A lawyer for the 14-year-old accused of a shooting inside an Ohio school cafeteria denied the charges against him during a juvenile court hearing Tuesday.
Monday’s shooting at Madison Junior-Senior High School in Middletown, Ohio, injured four students, all of whom are expected to survive. Two were hit by bullets, while the other two got hurt “either by shrapnel from the handgun or by injuries getting away from the active shooter,” Butler County Sheriff Richard Jones has said.
The alleged shooter, identified by Jones as James Austin Hancock, is charged with two counts of attempted murder, two counts of felonious assault, inducing panic and making terrorist threats.
His attorney, identified by the judge as Ed Perry, said Tuesday in court, “We have heard the charges and received the complaints.”
Perry denied those charges on behalf of his client.
Hancock, who was accompanied by family members in addition to his lawyer, was returned to a juvenile detention center after Tuesday morning’s hearing. The presiding judge ordered him not to have any contact with his alleged victims.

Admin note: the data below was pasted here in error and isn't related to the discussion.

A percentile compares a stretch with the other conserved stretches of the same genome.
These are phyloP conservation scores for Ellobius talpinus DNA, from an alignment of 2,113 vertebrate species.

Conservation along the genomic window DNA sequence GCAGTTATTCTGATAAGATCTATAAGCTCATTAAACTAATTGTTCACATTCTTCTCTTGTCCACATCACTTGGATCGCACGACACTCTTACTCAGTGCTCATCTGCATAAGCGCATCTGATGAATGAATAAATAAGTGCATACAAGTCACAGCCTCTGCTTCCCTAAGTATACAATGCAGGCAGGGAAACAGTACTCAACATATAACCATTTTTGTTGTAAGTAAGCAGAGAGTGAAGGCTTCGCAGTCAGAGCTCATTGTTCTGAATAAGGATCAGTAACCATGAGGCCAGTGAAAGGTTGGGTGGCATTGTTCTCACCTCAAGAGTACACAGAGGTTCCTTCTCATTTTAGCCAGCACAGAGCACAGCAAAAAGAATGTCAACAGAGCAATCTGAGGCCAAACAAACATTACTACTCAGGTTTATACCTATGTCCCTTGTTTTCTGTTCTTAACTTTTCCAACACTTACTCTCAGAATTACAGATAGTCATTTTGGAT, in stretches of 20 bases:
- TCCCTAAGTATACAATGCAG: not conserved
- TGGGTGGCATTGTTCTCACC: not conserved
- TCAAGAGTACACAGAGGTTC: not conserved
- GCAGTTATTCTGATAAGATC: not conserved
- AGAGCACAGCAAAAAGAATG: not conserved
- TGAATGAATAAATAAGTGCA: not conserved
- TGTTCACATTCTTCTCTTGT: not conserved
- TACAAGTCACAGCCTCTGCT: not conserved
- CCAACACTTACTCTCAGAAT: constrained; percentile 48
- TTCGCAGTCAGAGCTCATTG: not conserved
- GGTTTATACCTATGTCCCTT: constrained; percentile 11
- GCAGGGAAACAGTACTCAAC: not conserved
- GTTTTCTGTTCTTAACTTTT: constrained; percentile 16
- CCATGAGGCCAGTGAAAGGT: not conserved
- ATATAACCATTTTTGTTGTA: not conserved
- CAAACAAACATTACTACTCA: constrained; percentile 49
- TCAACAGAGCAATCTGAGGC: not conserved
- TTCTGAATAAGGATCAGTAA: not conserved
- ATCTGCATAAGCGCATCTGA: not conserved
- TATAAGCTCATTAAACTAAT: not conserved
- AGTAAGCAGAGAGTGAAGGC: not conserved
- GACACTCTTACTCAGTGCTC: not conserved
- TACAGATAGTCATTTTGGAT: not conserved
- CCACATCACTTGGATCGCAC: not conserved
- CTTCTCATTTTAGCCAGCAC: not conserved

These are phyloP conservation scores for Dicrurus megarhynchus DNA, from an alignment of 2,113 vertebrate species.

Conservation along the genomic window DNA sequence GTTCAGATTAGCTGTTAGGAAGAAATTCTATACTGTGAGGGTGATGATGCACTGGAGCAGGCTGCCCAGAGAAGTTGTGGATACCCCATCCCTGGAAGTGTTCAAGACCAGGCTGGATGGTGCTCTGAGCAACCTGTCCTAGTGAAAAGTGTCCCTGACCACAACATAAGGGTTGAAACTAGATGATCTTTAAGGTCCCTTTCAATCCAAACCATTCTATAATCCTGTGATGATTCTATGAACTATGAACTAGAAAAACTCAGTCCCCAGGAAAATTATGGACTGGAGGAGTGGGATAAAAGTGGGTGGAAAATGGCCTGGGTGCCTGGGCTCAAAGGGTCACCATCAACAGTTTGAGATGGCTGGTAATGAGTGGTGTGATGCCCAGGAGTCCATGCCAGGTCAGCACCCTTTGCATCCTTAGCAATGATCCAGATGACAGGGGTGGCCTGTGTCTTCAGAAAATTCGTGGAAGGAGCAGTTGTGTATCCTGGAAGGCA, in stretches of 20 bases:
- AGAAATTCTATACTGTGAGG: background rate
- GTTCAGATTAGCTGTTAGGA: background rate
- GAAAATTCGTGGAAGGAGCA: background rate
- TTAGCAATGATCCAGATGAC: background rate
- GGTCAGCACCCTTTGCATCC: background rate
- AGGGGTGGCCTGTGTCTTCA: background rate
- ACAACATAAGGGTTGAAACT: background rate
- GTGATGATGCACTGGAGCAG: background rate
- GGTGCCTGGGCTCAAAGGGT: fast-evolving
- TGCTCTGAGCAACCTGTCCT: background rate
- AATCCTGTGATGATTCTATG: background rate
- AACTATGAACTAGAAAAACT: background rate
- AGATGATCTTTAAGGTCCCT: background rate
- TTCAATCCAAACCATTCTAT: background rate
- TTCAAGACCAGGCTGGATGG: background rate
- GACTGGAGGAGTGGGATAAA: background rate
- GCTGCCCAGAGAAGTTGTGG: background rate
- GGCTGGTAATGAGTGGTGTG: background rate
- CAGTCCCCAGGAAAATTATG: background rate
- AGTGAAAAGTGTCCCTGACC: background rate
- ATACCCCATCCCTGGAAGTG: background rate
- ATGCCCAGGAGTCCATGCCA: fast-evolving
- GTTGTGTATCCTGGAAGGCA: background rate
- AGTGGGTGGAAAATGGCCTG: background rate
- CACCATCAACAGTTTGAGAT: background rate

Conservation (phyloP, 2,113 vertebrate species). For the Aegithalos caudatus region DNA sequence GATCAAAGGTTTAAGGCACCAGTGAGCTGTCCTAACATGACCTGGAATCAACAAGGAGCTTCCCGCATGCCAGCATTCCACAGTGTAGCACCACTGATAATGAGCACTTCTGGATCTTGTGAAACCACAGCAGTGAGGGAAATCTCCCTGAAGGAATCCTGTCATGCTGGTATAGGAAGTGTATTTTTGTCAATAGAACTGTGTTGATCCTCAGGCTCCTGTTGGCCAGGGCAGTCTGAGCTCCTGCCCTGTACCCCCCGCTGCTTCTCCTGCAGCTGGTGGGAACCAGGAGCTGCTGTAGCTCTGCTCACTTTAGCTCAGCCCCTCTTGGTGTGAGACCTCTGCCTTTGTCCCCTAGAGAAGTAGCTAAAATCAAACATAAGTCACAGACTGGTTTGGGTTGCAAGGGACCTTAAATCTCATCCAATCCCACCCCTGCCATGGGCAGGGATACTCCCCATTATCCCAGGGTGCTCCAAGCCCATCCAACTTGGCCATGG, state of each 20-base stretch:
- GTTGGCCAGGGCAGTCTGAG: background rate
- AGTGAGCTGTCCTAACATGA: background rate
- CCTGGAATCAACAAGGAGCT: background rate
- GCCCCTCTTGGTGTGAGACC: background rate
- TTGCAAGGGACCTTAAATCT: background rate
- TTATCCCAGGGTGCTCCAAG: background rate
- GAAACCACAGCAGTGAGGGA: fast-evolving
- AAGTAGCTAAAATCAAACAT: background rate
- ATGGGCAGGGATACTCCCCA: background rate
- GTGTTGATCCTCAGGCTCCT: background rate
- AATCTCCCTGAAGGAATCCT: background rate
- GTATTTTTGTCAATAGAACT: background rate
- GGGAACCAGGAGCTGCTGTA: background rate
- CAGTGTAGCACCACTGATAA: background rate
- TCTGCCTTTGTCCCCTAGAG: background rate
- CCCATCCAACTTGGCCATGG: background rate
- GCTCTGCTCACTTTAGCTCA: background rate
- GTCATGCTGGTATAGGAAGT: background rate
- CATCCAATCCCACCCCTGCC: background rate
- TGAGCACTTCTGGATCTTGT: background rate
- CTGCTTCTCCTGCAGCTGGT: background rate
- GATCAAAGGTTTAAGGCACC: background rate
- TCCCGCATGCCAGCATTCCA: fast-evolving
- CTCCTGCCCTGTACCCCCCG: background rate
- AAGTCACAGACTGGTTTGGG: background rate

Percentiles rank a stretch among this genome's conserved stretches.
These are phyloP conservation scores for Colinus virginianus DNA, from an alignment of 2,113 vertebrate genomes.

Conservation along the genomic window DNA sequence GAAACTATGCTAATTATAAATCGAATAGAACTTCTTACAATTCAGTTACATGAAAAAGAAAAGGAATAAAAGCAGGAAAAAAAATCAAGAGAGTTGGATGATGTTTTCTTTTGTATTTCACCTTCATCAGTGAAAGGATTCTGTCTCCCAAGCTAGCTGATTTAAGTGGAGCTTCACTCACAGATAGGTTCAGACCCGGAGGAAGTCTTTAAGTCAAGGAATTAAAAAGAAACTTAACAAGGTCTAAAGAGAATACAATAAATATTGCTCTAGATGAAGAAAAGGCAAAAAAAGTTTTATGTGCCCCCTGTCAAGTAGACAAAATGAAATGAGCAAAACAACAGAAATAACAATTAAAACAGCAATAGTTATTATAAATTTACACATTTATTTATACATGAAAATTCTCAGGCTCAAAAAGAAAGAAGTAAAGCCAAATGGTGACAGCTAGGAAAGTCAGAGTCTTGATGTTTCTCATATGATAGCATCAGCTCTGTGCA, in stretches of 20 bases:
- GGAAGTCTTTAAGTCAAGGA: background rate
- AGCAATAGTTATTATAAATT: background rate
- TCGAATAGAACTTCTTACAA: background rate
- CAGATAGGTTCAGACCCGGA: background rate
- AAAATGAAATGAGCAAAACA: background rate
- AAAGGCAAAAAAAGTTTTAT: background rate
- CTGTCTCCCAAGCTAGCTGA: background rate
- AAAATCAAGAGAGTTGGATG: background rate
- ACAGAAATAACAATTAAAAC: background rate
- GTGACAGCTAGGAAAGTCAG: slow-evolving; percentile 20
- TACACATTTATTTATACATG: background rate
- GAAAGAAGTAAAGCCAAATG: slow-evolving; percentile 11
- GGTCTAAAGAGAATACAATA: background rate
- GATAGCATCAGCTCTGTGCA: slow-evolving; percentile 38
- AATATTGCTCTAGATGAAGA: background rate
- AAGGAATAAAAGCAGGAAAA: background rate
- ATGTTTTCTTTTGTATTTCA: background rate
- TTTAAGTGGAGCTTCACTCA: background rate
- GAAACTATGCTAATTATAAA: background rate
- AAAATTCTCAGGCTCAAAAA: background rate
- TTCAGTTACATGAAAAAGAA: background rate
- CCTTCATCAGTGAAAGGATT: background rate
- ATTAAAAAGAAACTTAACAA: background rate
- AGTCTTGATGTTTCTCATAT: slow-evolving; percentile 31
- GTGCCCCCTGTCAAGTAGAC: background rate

‘What are they doing with a gun?’
The shooting occurred as students were eating lunch at the cafeteria in Middletown, a community of about 50,000 people between Dayton and Cincinnati.
“I was very scared,” student Zayd Ahmed told CNN affiliate WCPO. “Kind of like, you’re shaking, your legs won’t stop shaking. For another hour I was wondering what was going on and when are they going to tell us.”
The 11th-grader told WCPO he was surprised when he heard the suspect was 14.
“I’m just thinking, ‘Little eighth-graders? With a gun? What are they doing with a gun?’ ” the affiliate reported Ahmed said.
Authorities have not given a motive for Monday’s shooting, nor have they said if the victims were targeted or shot at random.
Schools in the Madison Local School District were closed Tuesday as staff made preparations “to support our student when we return.”
“To this day, it seems as though there’s more school shootings … there’s police officers being shot,” Jones, the Butler County sheriff, said after the shooting. “It’s the times we live.”